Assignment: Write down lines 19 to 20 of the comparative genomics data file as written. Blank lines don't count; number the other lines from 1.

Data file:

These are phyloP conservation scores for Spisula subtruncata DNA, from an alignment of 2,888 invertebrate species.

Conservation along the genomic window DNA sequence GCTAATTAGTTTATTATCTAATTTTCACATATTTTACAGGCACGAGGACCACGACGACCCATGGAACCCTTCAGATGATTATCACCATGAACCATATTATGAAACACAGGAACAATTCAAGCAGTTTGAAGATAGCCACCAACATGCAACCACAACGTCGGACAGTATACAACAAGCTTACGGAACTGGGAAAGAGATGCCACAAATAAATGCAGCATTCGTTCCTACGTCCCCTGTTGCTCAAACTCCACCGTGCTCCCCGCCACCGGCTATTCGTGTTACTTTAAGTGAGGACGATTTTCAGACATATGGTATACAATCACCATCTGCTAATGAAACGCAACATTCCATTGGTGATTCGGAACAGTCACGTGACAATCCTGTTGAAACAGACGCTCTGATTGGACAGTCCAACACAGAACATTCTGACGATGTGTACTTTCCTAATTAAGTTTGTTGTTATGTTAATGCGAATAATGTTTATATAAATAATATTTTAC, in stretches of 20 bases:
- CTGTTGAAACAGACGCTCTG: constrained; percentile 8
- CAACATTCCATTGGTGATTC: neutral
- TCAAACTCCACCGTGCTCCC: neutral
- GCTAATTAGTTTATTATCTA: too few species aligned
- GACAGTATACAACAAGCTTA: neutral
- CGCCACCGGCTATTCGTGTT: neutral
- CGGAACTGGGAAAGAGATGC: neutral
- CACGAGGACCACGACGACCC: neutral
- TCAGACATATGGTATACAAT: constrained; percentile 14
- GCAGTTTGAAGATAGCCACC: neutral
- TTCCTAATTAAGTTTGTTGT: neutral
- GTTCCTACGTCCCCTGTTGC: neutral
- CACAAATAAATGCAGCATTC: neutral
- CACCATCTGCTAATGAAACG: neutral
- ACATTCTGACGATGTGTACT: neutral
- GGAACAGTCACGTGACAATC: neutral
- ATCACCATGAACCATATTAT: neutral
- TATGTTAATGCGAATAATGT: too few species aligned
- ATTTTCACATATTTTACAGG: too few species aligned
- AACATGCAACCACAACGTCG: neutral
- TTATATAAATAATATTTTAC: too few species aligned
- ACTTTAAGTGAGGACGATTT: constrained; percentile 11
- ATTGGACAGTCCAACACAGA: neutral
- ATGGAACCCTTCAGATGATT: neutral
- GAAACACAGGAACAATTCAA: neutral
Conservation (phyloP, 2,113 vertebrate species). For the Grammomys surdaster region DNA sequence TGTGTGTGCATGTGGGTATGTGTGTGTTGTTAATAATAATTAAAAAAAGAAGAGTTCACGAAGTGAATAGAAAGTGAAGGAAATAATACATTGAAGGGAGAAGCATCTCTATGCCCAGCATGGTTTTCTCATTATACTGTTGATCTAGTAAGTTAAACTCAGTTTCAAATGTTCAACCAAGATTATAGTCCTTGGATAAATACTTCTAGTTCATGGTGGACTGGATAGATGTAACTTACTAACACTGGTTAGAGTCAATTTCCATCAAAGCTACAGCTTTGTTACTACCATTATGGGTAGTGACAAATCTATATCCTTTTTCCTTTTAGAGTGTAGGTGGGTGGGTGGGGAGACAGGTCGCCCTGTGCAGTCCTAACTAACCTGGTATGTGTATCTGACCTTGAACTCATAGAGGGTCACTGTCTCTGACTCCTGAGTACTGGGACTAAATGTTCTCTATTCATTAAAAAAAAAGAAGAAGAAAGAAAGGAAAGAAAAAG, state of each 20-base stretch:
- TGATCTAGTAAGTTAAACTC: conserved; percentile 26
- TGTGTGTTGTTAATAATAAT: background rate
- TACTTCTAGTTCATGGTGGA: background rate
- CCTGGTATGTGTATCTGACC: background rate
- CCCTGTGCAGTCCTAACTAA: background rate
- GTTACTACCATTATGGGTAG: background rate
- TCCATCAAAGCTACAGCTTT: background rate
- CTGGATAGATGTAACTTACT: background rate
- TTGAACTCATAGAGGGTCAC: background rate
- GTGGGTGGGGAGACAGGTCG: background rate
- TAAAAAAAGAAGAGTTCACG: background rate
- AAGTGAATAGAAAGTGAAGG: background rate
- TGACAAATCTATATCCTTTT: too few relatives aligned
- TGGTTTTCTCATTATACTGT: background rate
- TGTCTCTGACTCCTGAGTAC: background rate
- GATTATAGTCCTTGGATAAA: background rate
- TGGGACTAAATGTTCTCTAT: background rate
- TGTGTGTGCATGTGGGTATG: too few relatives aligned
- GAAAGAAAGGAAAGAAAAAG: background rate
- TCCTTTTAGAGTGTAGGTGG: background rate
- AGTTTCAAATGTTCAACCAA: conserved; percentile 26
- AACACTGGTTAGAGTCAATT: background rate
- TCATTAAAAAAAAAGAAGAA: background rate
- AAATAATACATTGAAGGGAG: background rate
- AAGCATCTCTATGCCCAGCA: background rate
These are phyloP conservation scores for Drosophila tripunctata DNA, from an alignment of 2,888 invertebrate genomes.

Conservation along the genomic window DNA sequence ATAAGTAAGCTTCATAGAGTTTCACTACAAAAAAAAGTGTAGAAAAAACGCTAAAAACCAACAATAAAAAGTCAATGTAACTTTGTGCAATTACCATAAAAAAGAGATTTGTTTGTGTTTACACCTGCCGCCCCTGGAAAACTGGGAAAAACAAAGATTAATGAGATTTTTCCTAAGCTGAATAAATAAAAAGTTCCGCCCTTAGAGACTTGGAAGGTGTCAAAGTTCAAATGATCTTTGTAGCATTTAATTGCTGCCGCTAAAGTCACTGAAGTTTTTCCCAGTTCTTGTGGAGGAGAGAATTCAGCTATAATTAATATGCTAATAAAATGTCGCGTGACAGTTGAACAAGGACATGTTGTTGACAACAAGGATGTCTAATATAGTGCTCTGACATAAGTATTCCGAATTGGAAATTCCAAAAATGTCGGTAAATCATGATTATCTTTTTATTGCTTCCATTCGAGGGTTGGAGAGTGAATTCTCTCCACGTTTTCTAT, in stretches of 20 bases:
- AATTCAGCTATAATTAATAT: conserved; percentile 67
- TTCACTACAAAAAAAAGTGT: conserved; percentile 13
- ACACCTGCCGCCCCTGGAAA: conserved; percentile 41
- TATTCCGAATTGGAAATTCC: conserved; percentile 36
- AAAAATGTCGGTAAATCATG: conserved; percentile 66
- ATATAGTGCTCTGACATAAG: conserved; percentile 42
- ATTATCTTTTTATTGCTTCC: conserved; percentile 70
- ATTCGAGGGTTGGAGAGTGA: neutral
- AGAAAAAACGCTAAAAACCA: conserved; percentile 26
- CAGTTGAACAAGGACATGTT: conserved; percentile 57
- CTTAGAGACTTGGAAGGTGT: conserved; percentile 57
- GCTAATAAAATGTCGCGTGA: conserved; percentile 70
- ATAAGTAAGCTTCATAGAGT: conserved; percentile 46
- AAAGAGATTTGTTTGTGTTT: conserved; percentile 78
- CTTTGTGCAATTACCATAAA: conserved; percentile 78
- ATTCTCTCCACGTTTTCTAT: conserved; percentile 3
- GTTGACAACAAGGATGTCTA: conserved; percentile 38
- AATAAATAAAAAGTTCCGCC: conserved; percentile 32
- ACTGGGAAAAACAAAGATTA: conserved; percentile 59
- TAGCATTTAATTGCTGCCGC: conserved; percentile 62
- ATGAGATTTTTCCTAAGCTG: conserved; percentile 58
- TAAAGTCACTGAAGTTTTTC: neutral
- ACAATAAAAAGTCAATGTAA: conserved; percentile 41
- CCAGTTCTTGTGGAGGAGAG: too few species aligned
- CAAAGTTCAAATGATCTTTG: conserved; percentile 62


- ATCACCATGAACCATATTAT: neutral
- TATGTTAATGCGAATAATGT: too few species aligned